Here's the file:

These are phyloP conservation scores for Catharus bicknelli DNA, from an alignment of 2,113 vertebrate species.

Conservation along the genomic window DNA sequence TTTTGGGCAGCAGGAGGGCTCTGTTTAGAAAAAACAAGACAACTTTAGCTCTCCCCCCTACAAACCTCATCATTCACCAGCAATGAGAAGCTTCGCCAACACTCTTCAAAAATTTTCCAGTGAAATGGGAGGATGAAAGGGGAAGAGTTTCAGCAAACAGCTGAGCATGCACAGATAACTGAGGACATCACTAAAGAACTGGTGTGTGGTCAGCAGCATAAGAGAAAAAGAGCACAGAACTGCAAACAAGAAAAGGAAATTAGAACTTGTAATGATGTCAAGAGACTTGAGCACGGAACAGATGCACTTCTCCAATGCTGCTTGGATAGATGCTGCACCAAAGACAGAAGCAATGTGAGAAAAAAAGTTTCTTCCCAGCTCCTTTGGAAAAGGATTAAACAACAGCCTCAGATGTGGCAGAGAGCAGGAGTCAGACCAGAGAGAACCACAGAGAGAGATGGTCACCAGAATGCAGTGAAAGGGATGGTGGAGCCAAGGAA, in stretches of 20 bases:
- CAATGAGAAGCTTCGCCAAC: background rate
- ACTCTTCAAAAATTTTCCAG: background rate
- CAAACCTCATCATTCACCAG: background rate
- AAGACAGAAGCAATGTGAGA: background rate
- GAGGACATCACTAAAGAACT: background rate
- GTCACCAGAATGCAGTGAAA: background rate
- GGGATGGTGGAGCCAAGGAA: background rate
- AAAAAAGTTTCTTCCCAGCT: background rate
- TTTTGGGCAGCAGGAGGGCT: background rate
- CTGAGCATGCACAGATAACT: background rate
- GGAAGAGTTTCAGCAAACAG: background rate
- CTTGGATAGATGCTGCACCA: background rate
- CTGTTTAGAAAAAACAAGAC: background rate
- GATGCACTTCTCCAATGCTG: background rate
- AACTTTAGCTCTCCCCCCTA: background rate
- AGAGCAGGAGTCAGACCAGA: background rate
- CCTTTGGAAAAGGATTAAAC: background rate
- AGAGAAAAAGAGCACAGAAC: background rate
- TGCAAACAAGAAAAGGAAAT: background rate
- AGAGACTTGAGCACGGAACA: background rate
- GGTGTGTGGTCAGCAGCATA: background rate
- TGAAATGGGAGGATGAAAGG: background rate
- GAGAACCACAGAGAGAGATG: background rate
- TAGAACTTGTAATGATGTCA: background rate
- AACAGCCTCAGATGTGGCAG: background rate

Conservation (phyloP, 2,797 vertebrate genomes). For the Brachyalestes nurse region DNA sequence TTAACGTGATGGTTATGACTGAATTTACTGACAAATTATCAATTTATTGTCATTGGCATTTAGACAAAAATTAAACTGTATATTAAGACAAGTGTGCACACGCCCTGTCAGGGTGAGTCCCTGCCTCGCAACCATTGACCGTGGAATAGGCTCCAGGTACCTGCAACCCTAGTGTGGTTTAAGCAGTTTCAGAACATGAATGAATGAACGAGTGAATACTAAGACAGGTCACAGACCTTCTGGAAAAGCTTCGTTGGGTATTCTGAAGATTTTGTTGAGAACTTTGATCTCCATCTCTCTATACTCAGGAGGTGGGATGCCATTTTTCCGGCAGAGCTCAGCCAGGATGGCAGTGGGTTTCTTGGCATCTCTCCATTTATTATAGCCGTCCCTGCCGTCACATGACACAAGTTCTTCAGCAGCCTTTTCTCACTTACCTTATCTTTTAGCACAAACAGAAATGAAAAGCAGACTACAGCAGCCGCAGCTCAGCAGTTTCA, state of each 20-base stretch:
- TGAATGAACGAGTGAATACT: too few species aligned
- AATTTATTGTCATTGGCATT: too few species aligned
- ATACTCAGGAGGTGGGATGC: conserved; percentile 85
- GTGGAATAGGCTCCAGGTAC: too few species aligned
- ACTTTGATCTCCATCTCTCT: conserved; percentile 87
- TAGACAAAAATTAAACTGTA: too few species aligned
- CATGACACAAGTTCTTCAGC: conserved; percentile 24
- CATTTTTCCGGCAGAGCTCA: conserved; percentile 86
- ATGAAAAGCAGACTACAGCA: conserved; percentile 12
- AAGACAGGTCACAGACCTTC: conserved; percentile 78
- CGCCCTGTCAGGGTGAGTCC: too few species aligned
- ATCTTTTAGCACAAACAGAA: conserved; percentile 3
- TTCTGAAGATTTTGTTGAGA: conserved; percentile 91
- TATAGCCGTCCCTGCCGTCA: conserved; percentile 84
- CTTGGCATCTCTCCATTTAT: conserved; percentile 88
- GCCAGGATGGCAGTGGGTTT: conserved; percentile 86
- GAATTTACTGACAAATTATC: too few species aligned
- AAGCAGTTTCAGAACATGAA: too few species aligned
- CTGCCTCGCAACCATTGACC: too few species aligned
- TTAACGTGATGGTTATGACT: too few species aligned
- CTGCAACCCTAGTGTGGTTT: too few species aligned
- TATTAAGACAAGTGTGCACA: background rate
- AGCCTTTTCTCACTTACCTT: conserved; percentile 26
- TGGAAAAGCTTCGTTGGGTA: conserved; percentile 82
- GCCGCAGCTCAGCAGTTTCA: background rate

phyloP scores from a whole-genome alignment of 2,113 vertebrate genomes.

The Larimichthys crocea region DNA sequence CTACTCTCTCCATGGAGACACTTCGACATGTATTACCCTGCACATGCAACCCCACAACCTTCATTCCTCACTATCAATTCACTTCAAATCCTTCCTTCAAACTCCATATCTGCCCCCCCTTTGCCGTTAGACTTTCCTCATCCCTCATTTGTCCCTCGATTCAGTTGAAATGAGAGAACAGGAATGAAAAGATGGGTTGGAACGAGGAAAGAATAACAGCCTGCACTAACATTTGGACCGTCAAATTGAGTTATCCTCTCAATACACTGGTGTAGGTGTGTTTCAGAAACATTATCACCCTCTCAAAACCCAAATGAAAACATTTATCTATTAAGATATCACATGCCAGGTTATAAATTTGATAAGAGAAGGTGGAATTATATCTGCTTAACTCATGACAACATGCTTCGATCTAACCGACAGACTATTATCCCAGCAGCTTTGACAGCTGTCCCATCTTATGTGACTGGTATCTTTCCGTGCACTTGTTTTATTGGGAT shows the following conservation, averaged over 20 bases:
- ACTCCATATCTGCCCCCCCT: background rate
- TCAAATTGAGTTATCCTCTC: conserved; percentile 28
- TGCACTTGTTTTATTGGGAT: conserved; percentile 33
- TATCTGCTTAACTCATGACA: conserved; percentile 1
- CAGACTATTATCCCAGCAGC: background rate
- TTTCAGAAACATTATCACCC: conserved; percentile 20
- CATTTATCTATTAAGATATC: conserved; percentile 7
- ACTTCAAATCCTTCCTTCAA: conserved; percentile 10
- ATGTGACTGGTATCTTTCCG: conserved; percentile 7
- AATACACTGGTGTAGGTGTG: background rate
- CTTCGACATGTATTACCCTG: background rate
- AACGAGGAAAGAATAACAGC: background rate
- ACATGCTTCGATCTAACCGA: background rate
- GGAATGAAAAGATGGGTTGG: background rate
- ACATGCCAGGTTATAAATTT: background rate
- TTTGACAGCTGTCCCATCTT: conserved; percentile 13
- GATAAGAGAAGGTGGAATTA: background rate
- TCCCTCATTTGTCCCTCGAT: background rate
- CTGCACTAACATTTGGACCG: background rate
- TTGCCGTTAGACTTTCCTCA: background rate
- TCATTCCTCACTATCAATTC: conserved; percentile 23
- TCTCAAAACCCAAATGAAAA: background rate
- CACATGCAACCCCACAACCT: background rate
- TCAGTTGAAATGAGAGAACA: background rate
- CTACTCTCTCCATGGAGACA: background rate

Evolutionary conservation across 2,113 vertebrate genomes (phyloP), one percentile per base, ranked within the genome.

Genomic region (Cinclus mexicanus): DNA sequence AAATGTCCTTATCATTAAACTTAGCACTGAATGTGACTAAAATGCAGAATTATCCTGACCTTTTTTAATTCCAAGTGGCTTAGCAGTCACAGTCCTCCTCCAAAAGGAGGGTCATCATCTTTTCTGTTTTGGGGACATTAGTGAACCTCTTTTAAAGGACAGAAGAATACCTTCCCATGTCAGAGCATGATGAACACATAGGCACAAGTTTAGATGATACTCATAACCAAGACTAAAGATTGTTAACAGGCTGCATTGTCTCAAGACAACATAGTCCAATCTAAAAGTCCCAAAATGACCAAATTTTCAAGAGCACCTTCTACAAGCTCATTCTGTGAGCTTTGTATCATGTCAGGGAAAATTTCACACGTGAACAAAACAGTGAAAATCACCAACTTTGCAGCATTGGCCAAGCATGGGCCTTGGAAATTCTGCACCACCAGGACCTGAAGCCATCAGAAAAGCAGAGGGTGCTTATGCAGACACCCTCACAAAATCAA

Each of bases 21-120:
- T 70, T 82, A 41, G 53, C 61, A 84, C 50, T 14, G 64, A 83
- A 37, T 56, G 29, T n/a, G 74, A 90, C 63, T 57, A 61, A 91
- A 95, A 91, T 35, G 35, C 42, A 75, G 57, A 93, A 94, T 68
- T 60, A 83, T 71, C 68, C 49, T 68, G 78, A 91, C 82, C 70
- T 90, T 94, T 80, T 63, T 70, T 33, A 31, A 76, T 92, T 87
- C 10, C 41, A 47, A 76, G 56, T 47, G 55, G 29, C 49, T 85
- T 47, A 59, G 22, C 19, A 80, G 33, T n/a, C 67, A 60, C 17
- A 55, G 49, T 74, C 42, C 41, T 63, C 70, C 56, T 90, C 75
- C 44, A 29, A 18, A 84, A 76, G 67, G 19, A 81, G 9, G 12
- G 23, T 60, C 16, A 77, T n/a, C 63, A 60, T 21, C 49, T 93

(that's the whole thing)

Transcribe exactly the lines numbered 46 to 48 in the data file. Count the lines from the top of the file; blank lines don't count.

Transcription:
- AAGCAGTTTCAGAACATGAA: too few species aligned
- CTGCCTCGCAACCATTGACC: too few species aligned
- TTAACGTGATGGTTATGACT: too few species aligned